First in a series.
This post by Julian Sanchez started an internet conversation/debate on what he calls “epistemic closure” on the right.
Reality is defined by a multimedia array of interconnected and cross promoting conservative blogs, radio programs, magazines, and of course, Fox News. Whatever conflicts with that reality can be dismissed out of hand because it comes from the liberal media, and is therefore ipso facto not to be trusted. (How do you know they’re liberal? Well, they disagree with the conservative media!) This epistemic closure can be a source of solidarity and energy, but it also renders the conservative media ecosystem fragile. Think of the complete panic China’s rulers feel about any breaks in their Internet firewall: The more successfully external sources of information have been excluded to date, the more unpredictable the effects of a breach become. Internal criticism is then especially problematic, because it threatens the hermetic seal. It’s not just that any particular criticism might have to be taken seriously coming from a fellow conservative. Rather, it’s that anything that breaks down the tacit equivalence between “critic of conservatives and “wicked liberal smear artist” undermines the effectiveness of the entire information filter. If disagreement is not in itself evidence of malign intent or moral degeneracy, people start feeling an obligation to engage it sincerely—maybe even when it comes from the New York Times. And there is nothing more potentially fatal to the momentum of an insurgency fueled by anger than a conversation. A more intellectually secure conservatism would welcome this, because it wouldn’t need to define itself primarily in terms of its rejection of an alien enemy.
Predictably, conservatives don’t like being compared to Communist Chinese. But in that one brief passage. Mr. Sanchez has crystallized one of the major problems with modern conservatism; what I term its “negative feedback loop” of information exchange. Epistemic closure, by any other name, is an echo chamber effect; a disease that afflicts both sides but that, for some reason, is especially virulent on the right.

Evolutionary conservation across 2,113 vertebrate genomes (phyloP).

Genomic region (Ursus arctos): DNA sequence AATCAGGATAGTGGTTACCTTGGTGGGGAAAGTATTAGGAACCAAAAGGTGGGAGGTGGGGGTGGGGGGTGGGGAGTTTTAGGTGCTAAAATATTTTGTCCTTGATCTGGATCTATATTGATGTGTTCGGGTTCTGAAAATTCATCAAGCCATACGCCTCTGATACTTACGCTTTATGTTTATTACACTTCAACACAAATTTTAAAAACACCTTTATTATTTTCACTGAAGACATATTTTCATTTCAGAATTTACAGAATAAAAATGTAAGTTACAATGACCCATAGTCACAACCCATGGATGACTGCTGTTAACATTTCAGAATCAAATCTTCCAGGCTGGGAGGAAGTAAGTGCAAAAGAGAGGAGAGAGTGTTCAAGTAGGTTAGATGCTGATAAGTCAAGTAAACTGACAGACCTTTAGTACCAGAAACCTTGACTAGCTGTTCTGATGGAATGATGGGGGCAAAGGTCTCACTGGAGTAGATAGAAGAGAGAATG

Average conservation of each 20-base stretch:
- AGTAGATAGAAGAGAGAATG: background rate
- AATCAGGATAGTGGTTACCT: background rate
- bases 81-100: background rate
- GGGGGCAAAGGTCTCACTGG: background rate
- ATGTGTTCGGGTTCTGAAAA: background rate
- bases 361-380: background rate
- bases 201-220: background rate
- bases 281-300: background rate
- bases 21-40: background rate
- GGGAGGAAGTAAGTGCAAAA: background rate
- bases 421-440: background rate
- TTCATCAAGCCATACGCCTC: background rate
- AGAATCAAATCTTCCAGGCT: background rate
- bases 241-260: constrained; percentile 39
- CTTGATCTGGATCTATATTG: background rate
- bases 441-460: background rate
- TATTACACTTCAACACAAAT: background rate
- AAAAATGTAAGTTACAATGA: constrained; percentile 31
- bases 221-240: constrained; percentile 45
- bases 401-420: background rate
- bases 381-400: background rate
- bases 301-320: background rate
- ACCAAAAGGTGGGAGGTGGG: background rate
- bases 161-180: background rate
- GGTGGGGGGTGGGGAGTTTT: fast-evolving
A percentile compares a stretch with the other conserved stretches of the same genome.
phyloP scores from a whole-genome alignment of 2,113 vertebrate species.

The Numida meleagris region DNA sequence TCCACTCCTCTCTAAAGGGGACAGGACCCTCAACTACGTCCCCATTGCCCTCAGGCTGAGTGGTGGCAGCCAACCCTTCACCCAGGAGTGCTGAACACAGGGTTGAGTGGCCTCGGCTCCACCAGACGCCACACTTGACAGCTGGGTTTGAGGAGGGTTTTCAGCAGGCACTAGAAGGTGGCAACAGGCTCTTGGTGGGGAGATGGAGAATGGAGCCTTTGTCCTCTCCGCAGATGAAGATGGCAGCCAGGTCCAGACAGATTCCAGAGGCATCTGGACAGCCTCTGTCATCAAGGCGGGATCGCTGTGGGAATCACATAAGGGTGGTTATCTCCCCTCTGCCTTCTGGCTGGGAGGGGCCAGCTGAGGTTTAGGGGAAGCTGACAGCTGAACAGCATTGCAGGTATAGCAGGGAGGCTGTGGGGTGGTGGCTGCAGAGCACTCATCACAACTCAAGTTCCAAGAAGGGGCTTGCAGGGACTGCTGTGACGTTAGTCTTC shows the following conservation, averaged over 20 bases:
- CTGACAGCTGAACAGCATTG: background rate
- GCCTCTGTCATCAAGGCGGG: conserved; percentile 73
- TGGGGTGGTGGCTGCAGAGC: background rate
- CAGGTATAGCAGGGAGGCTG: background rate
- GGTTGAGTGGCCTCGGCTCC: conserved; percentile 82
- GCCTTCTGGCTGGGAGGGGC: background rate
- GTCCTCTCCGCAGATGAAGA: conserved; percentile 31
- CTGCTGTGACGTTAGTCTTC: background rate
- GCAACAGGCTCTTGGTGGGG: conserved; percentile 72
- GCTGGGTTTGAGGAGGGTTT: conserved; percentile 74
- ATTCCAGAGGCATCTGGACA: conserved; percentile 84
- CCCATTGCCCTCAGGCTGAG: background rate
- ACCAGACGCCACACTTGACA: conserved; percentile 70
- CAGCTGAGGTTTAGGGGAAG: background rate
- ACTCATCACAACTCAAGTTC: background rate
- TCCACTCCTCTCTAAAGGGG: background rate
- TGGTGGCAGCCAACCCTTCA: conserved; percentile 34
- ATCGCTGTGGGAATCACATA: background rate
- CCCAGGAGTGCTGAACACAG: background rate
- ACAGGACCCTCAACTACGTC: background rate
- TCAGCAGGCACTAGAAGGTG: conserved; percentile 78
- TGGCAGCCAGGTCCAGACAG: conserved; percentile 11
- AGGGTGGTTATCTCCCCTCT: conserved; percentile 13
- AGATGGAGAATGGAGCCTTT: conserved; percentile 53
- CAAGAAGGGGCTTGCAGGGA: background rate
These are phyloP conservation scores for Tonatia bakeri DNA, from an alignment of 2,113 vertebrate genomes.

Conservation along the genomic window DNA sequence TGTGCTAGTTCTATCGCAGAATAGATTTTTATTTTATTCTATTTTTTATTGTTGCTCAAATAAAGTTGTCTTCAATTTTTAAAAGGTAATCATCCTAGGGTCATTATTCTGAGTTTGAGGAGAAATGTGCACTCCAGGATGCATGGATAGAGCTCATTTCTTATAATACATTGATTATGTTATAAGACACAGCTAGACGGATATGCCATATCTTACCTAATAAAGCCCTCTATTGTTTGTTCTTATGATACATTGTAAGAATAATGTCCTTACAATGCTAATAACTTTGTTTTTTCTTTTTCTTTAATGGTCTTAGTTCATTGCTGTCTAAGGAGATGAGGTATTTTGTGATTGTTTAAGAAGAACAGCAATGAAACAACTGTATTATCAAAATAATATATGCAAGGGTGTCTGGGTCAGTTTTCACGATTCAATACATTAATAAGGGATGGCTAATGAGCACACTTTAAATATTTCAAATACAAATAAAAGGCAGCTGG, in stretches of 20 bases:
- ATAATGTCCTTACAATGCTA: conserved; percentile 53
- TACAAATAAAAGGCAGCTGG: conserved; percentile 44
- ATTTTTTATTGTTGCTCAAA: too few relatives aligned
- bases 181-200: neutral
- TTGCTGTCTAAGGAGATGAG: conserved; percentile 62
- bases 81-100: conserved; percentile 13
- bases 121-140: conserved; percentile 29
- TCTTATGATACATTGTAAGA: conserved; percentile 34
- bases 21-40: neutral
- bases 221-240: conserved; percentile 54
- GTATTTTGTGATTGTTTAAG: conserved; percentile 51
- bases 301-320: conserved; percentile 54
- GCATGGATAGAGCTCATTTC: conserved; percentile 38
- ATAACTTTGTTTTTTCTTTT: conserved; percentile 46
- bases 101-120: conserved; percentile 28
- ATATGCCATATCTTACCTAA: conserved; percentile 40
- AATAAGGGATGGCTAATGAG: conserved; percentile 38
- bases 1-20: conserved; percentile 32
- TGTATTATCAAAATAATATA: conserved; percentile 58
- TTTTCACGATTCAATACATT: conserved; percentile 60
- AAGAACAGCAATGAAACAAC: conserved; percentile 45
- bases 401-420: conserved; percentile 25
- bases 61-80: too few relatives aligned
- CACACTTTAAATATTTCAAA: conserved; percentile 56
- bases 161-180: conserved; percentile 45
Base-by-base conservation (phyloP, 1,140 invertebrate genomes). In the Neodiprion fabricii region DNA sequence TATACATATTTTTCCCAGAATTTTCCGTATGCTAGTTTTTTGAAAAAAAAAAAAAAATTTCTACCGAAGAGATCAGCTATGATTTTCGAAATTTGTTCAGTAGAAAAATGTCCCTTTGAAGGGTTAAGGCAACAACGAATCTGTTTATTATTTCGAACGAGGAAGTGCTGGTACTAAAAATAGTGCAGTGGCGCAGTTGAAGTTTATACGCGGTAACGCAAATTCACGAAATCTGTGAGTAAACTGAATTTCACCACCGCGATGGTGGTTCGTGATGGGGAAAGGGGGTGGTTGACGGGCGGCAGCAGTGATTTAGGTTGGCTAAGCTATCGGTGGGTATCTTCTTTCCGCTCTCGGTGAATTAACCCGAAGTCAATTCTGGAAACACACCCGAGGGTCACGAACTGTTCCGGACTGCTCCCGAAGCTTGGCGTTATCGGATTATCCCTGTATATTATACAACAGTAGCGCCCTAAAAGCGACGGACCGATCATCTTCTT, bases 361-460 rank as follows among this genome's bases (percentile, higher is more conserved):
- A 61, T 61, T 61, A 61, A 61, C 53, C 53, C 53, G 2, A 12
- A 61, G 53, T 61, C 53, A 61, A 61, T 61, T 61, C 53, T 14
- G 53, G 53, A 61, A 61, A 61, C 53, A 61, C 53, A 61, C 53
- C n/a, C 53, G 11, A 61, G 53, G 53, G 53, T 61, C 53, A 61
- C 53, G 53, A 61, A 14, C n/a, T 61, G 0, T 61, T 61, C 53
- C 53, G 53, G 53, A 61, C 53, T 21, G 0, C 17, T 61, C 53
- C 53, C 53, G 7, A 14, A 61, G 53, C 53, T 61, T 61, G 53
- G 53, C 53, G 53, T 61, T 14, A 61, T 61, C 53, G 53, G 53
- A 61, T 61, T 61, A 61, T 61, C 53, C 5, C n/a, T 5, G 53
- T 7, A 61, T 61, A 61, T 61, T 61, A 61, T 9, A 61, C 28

But Sanchez goes beyond the obvious to posit the notion that the very reality inhabited by the right is a Matrix-like construct, created out of the resentments and false assumptions made by conservatives about the world around them. There is the objective reality of Zion and then there is the Machine World that sort of looks like Zion but is the result of bearing a false consciousness about the way the world truly works.
The result? A herd mentality that brooks no criticism lest the sleepers awaken to their dilemma and realize all is not as they have imagined. Where for years they have believed Zion was the dream and they were living in the real world, they simply cannot make the psychic leap of faith and logic to embrace the same reality the rest of us accept. Hence, their ill treatment of apostates and total dismissiveness of liberal critics.
It is hard to argue with a lot of that. Even Jonah Goldberg accepts some of Sanchez’s critique:
Now, I think there’s some merit to what Sanchez says here. As the recipient of lots of email from people who insist I’m an apostate to conservative orthodoxy and from lots of people who insist I’m a leading enforcer of conservative orthodoxy, I have some appreciation for both the reality and the mirage of what Sanchez calls conservatism’s movement toward epistemic closure.
But what I find rather astounding and perplexing in these sorts of autopsies or vivisections of conservatism are how so many people claim there are problems for conservatism that are in fact simply facts of life for all human associations and movements. It’s like a physician describing the anatomy of Belgians as if they were somehow different from Ukrainians.